A slightly different list is one drawn up in response to this question: When can median-income consumers afford products that, while not as high-quality as those versions that are bought by the super-rich, are nevertheless virtually indistinguishable – because they are quite close in quality – to the naked eye from those versions bought by the super-rich? On this list would be most clothing. For example, an ordinary American man can today afford a suit that, while it’s neither tailor-made nor of a fabric as fine as are suits that I suspect are worn by most billionaires, is nevertheless close enough in fit and fabric quality to be indistinguishable by the naked eye from expensive suits worn by billionaires. (I suspect that the same it true for women’s clothing, but I’m less expert on that topic.)

Ditto for shoes, underwear, haircuts, corrective eye-wear, collars for dogs and cats, pet food, household bath towels and ‘linens,’ tableware and cutlery, automobile tires, hand tools, most household furniture, and wristwatches. (You’d have to get physically very close to someone wearing a Patek Philippe – and you’d have to know what a Patek Philippe is – in order to determine that that person’s wristwatch is one that you, an ordinary American, can’t afford. And you could stare at that Patek Philippe for months without detecting any superiority that it might have over your quartz-powered Timex at keeping time.) Coffee. Tea. Beer. Wine. (There is available today a large selection of very good wines at affordable prices. These wines almost never rise to the quality of Chateau Petrus, d’yquem, or the best Montrachets, but the differences are often quite small and barely distinguishable save by true connoisseurs.)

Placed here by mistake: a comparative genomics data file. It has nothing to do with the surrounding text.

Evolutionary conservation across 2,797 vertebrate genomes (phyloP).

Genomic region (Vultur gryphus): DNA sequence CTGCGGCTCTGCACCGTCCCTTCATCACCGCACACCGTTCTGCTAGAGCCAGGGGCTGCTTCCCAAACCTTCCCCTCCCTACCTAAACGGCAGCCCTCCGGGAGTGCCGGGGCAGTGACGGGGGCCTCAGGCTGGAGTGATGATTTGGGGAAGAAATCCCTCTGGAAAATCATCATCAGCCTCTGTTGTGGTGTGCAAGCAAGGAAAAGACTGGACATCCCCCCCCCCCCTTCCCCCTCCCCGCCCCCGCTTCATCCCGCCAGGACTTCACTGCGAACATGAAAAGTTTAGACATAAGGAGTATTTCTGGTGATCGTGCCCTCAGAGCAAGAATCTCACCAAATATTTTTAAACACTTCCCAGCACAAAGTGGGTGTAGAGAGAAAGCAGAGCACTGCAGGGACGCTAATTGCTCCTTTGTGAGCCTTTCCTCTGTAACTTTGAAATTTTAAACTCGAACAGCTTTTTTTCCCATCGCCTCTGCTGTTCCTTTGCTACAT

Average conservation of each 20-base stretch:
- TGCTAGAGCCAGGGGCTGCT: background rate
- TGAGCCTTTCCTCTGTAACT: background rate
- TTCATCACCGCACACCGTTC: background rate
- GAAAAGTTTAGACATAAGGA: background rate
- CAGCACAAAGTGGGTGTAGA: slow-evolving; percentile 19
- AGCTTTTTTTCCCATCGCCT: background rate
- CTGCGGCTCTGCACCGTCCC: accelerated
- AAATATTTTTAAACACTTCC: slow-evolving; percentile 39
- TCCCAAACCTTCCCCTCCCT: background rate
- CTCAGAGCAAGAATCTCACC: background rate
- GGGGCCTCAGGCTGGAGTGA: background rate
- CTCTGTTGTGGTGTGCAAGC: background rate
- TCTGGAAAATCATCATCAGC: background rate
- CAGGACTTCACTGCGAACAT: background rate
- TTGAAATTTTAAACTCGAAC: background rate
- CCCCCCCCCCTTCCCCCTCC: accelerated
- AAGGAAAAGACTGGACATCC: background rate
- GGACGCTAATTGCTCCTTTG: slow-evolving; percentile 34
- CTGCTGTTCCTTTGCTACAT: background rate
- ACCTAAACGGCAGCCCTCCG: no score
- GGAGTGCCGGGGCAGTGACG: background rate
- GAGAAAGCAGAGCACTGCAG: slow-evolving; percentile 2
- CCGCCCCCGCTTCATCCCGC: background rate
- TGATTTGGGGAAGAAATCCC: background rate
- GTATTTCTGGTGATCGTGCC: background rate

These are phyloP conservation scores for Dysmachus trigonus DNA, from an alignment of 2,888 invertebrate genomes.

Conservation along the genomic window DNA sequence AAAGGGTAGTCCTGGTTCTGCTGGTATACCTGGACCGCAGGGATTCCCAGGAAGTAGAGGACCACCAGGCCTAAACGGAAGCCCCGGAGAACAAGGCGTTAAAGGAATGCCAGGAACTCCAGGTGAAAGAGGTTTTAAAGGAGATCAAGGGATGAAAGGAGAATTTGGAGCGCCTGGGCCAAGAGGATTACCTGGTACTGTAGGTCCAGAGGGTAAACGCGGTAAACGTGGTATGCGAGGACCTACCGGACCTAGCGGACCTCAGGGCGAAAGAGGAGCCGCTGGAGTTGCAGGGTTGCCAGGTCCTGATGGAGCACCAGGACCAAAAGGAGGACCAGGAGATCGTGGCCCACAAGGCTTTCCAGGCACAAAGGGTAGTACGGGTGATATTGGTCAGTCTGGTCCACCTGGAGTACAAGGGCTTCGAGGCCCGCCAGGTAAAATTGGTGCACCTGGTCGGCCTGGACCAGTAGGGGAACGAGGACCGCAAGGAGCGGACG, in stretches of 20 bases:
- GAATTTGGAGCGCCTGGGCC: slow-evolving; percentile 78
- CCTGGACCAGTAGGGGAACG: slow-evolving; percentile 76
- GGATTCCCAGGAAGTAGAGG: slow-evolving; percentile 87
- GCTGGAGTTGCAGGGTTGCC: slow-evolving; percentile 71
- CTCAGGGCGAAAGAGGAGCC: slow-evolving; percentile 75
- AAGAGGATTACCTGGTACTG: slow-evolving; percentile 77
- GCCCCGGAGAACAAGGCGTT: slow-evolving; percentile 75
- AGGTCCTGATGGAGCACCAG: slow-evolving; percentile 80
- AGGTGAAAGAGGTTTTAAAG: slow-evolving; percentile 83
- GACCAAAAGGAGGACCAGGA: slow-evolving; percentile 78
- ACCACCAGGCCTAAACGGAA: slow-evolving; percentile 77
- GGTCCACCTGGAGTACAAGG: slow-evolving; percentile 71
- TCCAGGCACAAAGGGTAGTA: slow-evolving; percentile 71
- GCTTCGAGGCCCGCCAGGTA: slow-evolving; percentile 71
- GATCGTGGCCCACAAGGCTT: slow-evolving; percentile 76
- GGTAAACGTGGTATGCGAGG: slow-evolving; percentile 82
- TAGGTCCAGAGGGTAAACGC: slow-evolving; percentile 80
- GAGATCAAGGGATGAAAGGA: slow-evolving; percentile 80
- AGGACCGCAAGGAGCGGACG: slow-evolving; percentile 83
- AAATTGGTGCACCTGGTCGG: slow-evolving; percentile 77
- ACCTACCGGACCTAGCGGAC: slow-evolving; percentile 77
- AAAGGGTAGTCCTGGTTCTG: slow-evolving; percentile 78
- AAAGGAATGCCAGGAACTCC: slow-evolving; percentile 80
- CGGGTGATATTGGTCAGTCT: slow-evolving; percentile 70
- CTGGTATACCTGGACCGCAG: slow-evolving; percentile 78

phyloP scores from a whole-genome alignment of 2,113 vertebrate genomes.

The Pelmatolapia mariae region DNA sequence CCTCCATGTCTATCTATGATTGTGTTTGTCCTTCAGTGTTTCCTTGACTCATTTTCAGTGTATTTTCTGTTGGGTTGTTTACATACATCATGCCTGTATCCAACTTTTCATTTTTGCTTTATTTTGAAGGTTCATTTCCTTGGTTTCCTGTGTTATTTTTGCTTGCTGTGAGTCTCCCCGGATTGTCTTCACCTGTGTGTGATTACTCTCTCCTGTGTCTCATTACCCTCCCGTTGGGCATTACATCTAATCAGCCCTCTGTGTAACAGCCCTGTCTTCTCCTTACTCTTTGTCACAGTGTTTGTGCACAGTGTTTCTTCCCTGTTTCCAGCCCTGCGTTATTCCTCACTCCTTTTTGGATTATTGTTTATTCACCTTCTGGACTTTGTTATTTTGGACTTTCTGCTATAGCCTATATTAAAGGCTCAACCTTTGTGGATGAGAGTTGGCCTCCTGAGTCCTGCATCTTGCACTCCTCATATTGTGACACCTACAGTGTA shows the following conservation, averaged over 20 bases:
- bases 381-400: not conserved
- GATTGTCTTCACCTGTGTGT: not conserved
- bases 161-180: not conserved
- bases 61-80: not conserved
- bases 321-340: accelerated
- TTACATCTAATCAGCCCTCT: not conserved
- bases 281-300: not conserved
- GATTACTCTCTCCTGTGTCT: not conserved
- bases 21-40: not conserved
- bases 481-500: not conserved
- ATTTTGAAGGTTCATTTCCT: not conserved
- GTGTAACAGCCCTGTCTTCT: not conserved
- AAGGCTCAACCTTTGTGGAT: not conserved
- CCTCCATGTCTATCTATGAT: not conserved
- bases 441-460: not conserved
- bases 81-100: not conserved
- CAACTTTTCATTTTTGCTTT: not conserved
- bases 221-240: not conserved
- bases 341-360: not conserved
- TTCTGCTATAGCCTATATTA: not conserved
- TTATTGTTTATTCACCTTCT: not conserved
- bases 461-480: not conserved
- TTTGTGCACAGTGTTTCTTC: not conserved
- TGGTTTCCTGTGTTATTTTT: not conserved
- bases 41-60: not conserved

I’ve made this point about the wines before (I’ve tasted each of those wines, but don’t believe the price difference justifies buying them over nearly-as-good equivalents that lack the prestige factor), but Don is talking a much wider range of goods and services where there’s barely any real quality difference between “ordinary” and what the very richest among us can obtain.

January 16, 2016

Introduction to Price Discrimination

Filed under: Economics — Tags: , , — Nicholas @ 03:00

Published on 7 Apr 2015

Price discrimination is common: movie theaters charge seniors less money than they charge young adults. Computer software companies sell to businesses and students at different rates, often offering discounts to students. These price differences reflect variations in the elasticity of demand for these different groups. When demand curves are different, it is more profitable to set different prices in different markets. We’ll also cover arbitrage and take a look at some examples of price discrimination in the airline industry

December 30, 2015

QotD: Medicine before antibiotics

Filed under: Health, History, Quotations, Science — Tags: — Nicholas @ 01:00

Explanation was the real business of medicine. What the ill patient and his family wanted most was to know the name of the illness, and then, if possible, what had caused it, and finally, most important of all, how it was likely to turn out

[…]

During the third and fourth years of [medical] school it gradually dawned on us that we didn’t know much that was really useful, that we could do nothing to change the course of the great majority of the diseases we were so busy analyzing, that medicine, for all its façade as a learned profession, was in real life a profoundly ignorant occupation

[…]

Once you were admitted [to hospital] … it became a matter of waiting for the illness to finish itself one way or the other … Medicine made little or no difference.